Common Name: Careless Weed
Flowers and leaves
Photograph by: Pompilid
Amaranthus palmeri is an erect annual plant with a branched stem that can grow 50 - 150cm tall, exceptionally to 300cm[
The edible leaves and seeds are sometimes gathered from the wild and used locally.
No members of this genus are known to be poisonous, but when grown on nitrogen-rich soils they are known to concentrate nitrates in the leaves. This is especially noticeable on land where chemical fertilizers are used. Nitrates are implicated in stomach cancers, blue babies and some other health problems. It is inadvisable, therefore, to eat this plant if it is grown inorganically.
South-western N. America - southern California to Texas, south to northern Mexico
Waste places and fields at low elevations, also in interior valleys and deserts in California[
|Other Uses Rating
Prefers a well-drained fertile soil in a sunny position[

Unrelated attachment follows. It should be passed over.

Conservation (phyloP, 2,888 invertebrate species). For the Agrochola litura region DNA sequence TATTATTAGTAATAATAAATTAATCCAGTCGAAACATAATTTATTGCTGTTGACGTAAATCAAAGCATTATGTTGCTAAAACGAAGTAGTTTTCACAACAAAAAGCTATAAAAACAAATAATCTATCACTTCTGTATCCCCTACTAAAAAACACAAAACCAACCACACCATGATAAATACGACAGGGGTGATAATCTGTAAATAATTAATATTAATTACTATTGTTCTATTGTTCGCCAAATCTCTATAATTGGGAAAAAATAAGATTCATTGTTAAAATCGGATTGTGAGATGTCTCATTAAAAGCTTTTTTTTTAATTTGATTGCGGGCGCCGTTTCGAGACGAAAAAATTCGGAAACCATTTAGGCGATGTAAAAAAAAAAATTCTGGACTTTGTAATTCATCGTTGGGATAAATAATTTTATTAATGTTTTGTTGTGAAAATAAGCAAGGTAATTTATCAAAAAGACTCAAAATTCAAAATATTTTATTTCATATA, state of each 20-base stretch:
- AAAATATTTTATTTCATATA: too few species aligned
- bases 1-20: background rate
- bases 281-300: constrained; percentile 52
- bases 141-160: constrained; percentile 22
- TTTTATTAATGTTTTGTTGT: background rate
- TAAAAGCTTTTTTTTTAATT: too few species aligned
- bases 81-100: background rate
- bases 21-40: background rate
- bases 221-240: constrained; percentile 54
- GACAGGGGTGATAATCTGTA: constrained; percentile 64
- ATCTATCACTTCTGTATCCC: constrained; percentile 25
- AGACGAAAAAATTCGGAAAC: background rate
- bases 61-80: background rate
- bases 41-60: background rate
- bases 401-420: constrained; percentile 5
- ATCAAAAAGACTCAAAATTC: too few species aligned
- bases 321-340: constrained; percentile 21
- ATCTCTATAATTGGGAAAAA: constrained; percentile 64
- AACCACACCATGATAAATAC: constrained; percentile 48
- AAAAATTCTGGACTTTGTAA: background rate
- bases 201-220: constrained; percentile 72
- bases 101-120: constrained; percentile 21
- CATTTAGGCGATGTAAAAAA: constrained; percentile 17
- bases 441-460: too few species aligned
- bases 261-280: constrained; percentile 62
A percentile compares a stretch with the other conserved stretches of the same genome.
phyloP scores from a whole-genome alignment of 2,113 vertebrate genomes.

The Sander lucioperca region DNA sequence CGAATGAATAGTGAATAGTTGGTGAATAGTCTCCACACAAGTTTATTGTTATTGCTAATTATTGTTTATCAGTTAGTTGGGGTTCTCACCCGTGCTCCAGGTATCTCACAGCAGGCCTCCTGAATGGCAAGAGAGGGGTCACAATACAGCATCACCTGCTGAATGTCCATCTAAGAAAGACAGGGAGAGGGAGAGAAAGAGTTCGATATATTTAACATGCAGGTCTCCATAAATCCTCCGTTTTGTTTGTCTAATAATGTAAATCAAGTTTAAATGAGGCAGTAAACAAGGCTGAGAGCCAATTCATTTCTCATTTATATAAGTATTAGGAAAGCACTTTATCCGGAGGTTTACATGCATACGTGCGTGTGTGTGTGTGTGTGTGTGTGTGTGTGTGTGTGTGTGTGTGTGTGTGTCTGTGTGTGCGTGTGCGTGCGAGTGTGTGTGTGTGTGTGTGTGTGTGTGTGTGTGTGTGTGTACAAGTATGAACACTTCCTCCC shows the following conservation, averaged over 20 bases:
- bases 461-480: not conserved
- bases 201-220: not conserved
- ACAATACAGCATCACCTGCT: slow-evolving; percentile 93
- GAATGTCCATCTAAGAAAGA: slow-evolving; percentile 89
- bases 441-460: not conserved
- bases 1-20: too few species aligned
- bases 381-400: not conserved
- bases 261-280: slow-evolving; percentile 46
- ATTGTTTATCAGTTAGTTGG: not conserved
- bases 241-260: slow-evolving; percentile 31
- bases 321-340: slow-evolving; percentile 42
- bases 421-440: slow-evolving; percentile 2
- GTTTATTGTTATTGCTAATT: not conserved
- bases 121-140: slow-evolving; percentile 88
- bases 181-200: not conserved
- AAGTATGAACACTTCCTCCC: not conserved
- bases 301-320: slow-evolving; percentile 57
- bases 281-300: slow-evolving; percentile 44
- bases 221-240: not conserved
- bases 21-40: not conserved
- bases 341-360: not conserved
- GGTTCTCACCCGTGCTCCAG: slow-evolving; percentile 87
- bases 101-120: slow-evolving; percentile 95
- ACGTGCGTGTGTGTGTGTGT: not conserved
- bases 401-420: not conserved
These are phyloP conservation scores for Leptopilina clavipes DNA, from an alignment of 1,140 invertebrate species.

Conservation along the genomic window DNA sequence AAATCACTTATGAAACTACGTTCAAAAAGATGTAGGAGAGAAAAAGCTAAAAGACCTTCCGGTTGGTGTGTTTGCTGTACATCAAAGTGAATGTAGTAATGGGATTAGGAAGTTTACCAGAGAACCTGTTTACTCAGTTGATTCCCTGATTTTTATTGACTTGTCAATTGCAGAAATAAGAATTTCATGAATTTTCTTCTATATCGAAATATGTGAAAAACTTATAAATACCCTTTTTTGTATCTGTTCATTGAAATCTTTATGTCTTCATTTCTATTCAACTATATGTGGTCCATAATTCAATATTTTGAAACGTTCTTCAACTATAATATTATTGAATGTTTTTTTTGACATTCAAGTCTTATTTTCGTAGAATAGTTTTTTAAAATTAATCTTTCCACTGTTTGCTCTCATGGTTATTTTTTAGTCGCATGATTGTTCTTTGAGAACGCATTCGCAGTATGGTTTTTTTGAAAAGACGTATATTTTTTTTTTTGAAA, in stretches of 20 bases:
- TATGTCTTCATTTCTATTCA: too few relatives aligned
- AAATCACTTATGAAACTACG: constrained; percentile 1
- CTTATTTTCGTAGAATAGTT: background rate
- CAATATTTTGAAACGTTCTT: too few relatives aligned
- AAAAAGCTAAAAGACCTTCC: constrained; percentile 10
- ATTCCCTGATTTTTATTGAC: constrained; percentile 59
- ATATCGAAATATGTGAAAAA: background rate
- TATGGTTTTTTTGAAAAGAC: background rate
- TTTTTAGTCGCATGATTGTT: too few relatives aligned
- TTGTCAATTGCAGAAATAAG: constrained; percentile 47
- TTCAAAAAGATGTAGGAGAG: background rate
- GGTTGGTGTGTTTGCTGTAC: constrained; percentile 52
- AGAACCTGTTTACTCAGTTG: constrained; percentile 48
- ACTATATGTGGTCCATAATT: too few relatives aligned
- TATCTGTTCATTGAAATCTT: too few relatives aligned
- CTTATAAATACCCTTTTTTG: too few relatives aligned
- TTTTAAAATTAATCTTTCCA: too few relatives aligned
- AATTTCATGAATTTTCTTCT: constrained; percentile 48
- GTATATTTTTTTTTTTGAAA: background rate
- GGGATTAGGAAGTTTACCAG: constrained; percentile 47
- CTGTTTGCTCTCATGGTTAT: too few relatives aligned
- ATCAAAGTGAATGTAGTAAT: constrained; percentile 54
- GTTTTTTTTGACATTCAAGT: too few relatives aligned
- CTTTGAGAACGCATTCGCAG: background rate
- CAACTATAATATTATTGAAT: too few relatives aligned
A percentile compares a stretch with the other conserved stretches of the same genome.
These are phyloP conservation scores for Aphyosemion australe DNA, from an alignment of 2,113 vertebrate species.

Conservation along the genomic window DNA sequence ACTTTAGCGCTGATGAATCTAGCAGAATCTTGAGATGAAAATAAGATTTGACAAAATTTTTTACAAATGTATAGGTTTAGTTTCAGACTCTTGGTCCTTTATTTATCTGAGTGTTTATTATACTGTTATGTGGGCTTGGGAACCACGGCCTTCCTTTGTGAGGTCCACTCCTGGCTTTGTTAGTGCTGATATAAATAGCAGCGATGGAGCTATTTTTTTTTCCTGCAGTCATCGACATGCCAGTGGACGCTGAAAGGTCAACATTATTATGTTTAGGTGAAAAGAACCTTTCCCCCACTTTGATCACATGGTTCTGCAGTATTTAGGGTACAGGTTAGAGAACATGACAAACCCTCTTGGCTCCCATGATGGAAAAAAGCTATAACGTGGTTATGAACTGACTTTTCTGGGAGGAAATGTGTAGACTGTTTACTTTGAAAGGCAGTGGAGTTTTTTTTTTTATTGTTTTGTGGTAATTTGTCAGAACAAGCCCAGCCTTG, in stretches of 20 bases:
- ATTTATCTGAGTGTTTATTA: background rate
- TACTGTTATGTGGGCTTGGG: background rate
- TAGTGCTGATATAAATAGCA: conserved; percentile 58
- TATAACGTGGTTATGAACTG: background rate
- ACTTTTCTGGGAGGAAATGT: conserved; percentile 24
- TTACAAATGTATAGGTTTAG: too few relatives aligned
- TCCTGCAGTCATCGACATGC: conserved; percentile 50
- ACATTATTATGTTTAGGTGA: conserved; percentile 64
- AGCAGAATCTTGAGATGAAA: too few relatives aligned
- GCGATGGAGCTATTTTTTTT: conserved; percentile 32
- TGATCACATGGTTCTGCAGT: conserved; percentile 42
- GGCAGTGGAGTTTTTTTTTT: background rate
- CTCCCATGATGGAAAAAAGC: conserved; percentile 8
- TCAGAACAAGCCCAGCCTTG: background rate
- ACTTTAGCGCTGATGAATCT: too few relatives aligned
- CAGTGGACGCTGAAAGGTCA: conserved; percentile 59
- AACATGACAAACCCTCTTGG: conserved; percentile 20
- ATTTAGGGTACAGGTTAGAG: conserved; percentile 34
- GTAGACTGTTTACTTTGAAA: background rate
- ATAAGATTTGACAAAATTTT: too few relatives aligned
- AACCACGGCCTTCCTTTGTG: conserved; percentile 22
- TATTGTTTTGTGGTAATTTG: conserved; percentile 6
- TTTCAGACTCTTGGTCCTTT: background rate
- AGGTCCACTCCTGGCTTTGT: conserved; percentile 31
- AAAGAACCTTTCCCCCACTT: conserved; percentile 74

]. Requires a hot sheltered position if it is to do well[
Originally native to the North American Southwest, from southern California to Texas and northern Mexico, Amaranthus palmeri at present is a successful invasive species, which is evident from its expansion both in eastern North America and overseas[
Plants are particularly susceptible to attacks by leaf-chewing insects[
Plants should not be given inorganic fertilizers, see notes above on toxicity.
Most if not all members of this genus photosynthesize by a more efficient method than most plants. Called the 'C4 carbon-fixation pathway', this process is particularly efficient at high temperatures, in bright sunlight and under dry conditions[
Leaves - cooked as a spinach[
]. The leaves can also be dried for winter use[
Seed - cooked[
]. Very small but easy to harvest and very nutritious. It is usually ground into a powder and then used with cereal flours in making porridge, bread etc[
]. The seed can be cooked whole, and becomes very gelatinous like this, but it is rather difficult to crush all of the small seeds in the mouth and thus some of the seed will pass right through the digestive system without being assimilated[
Yellow and green dyes can be obtained from the whole plant[
Seed - sow in situ. Germination is usually rapid and good if the soil is warm[
], but poor germination rates are experienced in cool or cold soils[
]. A drop in temperature overnight aids germination[
Cuttings of growing plants root easily[
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